As we move towards the ‘new normal’, our need to adapt the way we execute our work will demand an increase in our continuous improvement and innovation (CI&I) activity.

 

As you do this, I would encourage you to follow the logic I use for future state design – THINK TO S.E.E – Simple, Elegant and Effective. 

 

When you approach CI&I, the focus should always be on simplifying how we do our work – it is much easier to make things more complicated than it is to simply them.   Solutions should be elegant or well-designed following design thinking methodology.  And finally, it is critical that processes are effective in delivering internal and external customer value.   

 

Developing and executing future state design using the THINK TO S.E.E approach does take more thought and effort, but the effort will have a much higher rate of return.   Quoting Mark Twain – “If I had more time, I would have written you a shorter letter”. 

 

If you would be interested in attending a virtual skill development session on the THINK TO S.E.E methodology, please let me know. 

 

Keep improving.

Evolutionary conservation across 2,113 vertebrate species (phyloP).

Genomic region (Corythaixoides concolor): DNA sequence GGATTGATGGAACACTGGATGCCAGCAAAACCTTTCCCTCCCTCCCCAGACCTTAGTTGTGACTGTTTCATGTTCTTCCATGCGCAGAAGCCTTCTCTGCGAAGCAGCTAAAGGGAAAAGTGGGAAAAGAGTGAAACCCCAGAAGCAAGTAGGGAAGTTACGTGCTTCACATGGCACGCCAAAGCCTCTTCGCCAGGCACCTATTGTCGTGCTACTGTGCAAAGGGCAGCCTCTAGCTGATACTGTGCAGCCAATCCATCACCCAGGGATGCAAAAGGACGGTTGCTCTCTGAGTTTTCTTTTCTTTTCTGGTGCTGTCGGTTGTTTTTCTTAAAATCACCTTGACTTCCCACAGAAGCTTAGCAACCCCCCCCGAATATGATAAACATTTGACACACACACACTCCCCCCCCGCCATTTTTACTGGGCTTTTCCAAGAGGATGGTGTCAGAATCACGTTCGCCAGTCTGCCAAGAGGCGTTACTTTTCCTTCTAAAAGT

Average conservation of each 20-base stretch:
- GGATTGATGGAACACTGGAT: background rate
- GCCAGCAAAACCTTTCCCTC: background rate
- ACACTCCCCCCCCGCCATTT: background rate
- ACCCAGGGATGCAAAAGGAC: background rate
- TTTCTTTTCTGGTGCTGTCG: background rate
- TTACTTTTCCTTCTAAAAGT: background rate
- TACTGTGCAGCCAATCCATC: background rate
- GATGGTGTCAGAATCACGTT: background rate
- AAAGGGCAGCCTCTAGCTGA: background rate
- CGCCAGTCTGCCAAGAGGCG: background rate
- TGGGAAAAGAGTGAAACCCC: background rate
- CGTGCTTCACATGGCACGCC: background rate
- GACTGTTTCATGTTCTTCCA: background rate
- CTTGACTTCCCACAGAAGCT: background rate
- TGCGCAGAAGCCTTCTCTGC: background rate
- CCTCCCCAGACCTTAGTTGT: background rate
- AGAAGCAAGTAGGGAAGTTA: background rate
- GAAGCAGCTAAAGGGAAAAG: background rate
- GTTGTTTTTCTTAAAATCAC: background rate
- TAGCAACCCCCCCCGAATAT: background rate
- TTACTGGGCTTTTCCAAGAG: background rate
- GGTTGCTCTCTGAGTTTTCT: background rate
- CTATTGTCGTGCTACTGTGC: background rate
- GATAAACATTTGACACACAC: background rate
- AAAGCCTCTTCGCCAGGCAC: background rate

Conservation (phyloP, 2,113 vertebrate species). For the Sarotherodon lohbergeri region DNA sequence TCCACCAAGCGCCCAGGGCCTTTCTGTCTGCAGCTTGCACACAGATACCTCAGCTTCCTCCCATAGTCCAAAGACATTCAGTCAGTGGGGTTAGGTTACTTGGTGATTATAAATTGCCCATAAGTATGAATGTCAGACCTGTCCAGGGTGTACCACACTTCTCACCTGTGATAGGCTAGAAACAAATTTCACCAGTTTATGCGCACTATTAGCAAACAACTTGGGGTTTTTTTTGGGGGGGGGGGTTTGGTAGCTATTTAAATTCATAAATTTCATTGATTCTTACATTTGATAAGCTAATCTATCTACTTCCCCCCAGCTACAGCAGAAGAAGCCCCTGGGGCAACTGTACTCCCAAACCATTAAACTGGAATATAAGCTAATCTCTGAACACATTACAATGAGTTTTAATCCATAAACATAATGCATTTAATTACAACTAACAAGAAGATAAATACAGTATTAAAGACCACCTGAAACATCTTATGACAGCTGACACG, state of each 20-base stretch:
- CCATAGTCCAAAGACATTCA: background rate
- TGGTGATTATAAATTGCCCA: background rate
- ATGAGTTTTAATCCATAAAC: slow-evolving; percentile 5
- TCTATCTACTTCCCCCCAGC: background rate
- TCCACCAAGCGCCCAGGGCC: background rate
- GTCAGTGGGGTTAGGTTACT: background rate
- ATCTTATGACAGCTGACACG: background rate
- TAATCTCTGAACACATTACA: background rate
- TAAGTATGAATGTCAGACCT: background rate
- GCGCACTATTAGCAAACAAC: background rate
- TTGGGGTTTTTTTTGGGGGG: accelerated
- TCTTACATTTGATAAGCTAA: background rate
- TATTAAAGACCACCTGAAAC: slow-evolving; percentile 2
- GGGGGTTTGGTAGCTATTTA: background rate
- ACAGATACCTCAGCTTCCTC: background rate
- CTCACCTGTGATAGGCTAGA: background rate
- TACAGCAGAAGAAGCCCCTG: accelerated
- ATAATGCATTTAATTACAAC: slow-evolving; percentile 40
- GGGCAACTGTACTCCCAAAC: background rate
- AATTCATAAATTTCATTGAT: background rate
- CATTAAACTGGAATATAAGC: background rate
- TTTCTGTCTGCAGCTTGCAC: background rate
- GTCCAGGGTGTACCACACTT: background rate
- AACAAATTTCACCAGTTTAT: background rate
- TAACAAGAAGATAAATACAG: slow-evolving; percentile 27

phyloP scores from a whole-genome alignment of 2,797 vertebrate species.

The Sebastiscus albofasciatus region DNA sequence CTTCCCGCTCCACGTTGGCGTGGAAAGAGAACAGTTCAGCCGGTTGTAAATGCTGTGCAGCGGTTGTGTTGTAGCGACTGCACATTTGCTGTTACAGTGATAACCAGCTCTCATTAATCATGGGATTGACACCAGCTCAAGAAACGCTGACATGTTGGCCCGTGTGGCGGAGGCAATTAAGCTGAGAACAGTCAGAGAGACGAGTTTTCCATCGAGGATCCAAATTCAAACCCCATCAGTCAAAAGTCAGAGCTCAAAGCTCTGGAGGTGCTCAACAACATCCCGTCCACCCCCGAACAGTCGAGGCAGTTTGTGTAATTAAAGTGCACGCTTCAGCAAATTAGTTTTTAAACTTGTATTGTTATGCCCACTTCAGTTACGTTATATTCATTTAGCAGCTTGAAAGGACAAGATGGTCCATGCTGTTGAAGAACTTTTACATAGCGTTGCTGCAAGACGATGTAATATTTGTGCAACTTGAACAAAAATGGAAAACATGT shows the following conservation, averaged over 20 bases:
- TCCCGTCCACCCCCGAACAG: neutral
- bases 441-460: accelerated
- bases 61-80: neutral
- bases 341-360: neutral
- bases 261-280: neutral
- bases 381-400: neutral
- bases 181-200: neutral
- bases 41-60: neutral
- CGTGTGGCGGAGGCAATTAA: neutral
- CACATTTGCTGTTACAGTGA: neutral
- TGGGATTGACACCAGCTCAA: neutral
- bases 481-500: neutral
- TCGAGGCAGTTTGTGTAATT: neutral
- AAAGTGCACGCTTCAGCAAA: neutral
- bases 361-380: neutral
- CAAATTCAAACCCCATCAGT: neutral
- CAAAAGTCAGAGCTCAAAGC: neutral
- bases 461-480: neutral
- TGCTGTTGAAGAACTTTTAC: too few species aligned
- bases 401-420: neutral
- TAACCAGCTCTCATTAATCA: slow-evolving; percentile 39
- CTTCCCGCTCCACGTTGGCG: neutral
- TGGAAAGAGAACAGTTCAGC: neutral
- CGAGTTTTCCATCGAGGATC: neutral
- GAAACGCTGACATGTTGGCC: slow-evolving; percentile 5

Scott

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LeadWell Series - Gemba Walks

 

Combining HPSC’s “build strong” and HPL’s “lead well” philosophies, the two companies collaborated to launch the “LeadWell Series” on 29 January 2020, to deliver short burst skill development opportunities for leaders.  Starting the series with the topic of “Gemba Walks”,  30 leaders representing over 10 companies participated in a gemba walk skill development segment, best practices sharing, and a gemba walk at Baylis Medical to practice their skills and to “go & see” the linkage between Baylis’s tier 2, 3, and 4 level leader boards. 

 

The LeadWell Series is intended to provide leaders with opportunities to improve their skills rapidly (3-4 hours) in areas of most interest and importance to them and then put them into practice at their operation immediately.  Topics are selected based on leader input and requests.  Each LeadWell Series topic is structured around

 

3 key pillars:

  1. Short burst skill development on a topic of leader interest
  2. Bench marking and best practice sharing
  3. A commitment to implement a best practice

 

What attending leaders are saying they liked about this “LeadWell Series – Gemba Walks”:

 

“Real-life examples”

“The guidance provided during the presentation of best practices for effective and ineffective gemba walks which framed the ‘go and see’ element of the event.”

“New ideas and concepts I can try right away”

“Interacting with other leaders to discuss do’s and do not’s, lessons learned, and strategies that have proven successful.”

“Seeing what everyone is struggling with despite the company they belong to.”

 

Special thanks to Baylis Medical for hosting and sharing their boards and progress with everyone!